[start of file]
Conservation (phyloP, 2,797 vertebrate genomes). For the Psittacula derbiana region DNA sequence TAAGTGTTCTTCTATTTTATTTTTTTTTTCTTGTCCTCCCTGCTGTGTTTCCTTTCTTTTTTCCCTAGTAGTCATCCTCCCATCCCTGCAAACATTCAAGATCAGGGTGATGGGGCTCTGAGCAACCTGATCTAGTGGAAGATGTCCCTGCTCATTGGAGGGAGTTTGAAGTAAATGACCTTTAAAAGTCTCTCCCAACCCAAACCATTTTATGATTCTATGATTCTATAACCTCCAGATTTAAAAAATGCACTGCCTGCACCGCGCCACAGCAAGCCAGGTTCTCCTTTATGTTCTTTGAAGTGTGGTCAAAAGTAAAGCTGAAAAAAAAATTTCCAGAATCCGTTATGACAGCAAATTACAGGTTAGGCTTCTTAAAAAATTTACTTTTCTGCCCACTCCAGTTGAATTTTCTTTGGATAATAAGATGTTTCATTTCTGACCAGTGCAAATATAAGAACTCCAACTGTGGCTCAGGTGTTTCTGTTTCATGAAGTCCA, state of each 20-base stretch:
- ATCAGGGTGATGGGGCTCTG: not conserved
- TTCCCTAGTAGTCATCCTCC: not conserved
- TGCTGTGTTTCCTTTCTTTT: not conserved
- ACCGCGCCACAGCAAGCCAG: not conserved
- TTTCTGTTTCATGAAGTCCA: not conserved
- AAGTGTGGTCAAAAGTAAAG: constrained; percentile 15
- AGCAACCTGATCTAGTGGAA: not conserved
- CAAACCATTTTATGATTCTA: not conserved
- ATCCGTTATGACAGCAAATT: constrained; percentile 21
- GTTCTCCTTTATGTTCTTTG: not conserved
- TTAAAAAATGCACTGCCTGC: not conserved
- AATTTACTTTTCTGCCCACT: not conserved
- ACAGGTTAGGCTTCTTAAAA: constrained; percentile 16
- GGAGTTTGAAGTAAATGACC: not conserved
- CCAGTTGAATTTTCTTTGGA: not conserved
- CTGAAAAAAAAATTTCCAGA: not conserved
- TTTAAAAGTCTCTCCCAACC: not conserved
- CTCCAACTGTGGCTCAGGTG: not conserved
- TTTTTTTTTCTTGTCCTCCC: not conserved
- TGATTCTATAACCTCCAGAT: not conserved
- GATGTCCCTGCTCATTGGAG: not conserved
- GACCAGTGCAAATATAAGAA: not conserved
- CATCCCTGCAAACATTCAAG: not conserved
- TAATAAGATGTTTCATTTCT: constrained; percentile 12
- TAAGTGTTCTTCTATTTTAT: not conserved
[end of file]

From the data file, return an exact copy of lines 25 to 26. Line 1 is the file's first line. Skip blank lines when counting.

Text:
- TAATAAGATGTTTCATTTCT: constrained; percentile 12
- TAAGTGTTCTTCTATTTTAT: not conserved